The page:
routines  for  gaining  access  to  the  Holy  Power  by  virtue  of 
the  magic  of  elaborate  sacrificial  rites  and  offerings  are  definitely 
and  explicitly  discredited  in  favor  of  the  purely  mental  and  psy- 
chic ritualism  of  the  "path  of  knowledge"  (jnana-marga).  And  the 
redeeming  strength  of  this  knowledge  is  praised  in  the  highest 
terms.  "The  ritual  of  sacrifice  that  consists  in  knowledge  is 
superior  to  the  sacrifice  made  of  material  offerings; 120  for  all  ac- 
tivity [as  displayed  in  die  elaborate  rituals  of  traditional  sacri- 
fice] attains  its  consummation  in  knowledge."  1!1  "Even  if  thou 
art  the  most  sinful  of  all  sinners,  yet  by  the  raft  of  knowledge 
alone,  thou  shalt  go  across  all  wickedness.  Just  as  a  fire,  come  to 
full  blaze,  reduces  the  fuel  to  ashes,  so  does  the  fire  of  knowl- 
edge reduce  all  kinds  of  karma  to  ashes.  For  there  exists  here 
[in  this  world]  nothing  so  puiifying  as  knowledge.  When,  in 
good  time,  one  attains  to  perfection  in  yoga,  one  discovers  that 
knowledge  oneself,  in  one's  Self."  122 

This  comes  very  close  to  the  formula  of  the  Yoga-sutras  of 
Patafijali.  The  master  stroke  of  the  Bhagavad  Gita,  as  we  have 
said,  consists  in  its  juxtaposition  and  co-ordination  of  all  the 

«■  lb.  10.  8. 

»» lb.  18.  62. 

120  The  offering  of  cakes,  butter,  mixed  beverages  (mantha),  intoxicating 
liquor  (soma),  etc 

121  Bhagavad  Glta  4.  33. 
"'lb.  4.  56-38. 



basic  disciplines  of  the  complex  religious  inheritance  of  India. 
The  Sarikhya,  a  Brahmanized  form  of  the  old  prc-Aryan  dual- 
ism of  life  and  matter,  was,  in  essence,  something  very  different 
from  the  all-affirming  monism  of  the  Vedic  tradition,  and  yet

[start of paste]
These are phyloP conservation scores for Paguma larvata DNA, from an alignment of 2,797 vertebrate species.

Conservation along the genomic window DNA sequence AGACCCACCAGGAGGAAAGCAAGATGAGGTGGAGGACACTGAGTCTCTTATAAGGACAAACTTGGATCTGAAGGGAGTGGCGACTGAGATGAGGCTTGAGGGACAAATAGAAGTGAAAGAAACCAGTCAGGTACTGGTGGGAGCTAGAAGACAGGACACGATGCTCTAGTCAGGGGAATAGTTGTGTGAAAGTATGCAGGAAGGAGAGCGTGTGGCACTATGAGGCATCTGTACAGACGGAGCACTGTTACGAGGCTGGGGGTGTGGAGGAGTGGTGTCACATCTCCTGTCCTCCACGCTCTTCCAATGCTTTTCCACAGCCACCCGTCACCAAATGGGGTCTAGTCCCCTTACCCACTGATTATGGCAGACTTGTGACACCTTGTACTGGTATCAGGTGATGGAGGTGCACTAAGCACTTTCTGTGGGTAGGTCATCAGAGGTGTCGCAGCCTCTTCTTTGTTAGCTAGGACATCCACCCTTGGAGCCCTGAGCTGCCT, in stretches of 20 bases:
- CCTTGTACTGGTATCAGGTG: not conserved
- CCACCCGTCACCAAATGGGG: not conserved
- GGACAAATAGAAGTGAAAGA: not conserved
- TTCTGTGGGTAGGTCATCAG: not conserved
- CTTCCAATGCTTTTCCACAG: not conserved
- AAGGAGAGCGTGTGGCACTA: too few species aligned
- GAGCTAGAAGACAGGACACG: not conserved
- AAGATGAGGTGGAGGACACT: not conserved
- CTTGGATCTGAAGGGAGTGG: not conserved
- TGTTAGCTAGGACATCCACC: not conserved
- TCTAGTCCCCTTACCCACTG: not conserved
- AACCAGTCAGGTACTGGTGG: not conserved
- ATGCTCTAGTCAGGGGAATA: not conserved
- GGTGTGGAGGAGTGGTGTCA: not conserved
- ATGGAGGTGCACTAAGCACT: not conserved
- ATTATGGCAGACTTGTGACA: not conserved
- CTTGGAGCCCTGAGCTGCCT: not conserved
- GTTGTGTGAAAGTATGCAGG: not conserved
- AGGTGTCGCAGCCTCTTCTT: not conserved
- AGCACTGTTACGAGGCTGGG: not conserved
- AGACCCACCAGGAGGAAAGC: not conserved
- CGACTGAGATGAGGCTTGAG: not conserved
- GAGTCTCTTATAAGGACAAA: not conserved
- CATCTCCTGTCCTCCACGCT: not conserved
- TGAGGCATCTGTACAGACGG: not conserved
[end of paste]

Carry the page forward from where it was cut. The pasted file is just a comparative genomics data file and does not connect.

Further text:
the  latter,  as  matured  and  introverted  by  the  contemplative 
sages  of  the  period  of  the  Upanisads,  was  also  a  way  of  jnana. 
Hence  the  two  could  be  brought  together;  and  in  the  Bhagavad 
Gita  the  union  is  achieved— the  Sarikhya  idea  of  the  pluralism 
of  the  life-monads  being  accepted  as  a  preliminary  view,  rep- 
resenting the  standpoint  of  the  manifested  world.  But  the  the- 
ism of  the  Vedas  also  remains— as  a  convenient  support  for  the 
mind  during  the  earlier  stages  of  its  difficult  progress  toward 
detachment:  the  way  of  bhakti  is  taught,  consequently,  though 
no  longer  linked  necessarily  to  the  specific  rituals  of  the  earlier 
cult  of  exterior,  materia]  sacrifice.  It  is  developed  rather  in  its 
more  personal  and  introverted,  Tantric  form— as  we  shall  ob- 
serve in  a  later  chapter.  And  finally,  since  the  goal  of  all  these 
disciplines  is  knowledge,  the  direct  path  of  the  absolutely  in- 
troverted yogi  is  also  accepted  as  an  effective  way.  "Having  in  a 
cleanly  spot  established  his  seat,  firm,  neither  too  high  nor  too 
low,  made  of  a  cloth,  a  skin,  and  kusa-grass,  arranged  in  the 
proper  way,  there  seated  on  that  seat,  making  the  mind  one- 
pointed  and  subduing  the  action  of  the  imagining  faculty  and 
the  senses,  let  him  practice  yoga  for  the  purification  of  the  heart. 
Let  him  hold  his  body  firmly,  head  and  neck  erect  and  still, 
gazing  at  the  tip  of  his  nose  and  not  looking  around.  With  the 
heart  serene  and  fearless,  firm  in  the  vow  of  continence,  with 
the  mind  controlled  and  ever  thinking  of  Me,  let  him  sit,  hav- 
ing Me  as  his  supreme  goal.m  Thus  always  keeping  the  mind 

128  Compare  Patafijali:   "By  sacrificing  all  to  Isvara  comes  samadhi" 
(Yoga-sutras  ».  44).  A  primary  aim  of  yoga,  as  we  have  seen,  is  to  steady 
the  mind  by  withdrawing  the  senses  from  the  outer  sphere  and  thus  put- 
ting them  to  rest.  The  mind  can  be  concentrated  on  an  inner  object— 


steadfast,  the  yogi  of  subdued  mind  attains  the  peace  residing 
in  Me— the  peace  that  culminates  in  Nirvana."  12* 

And  as  for  the  state  on  earth  of  the  one  who  has  attained: 

"He  who  is  the  same  to  friend  and  foe,  alike  in  facing  honor 
and  dishonor,  alike  in  heat  and  cold,  in  pleasure  and  pain,  who 
is  free  from  all  attachment  [to  the  sphere  of  conflicting  experi- 
ences and  pairs-of-opposites],  to  whom  censure  and  praise  are 
equal,  and  who  remains  silent  and  content  with  anything  [good 
or  evil,  just  as  it  com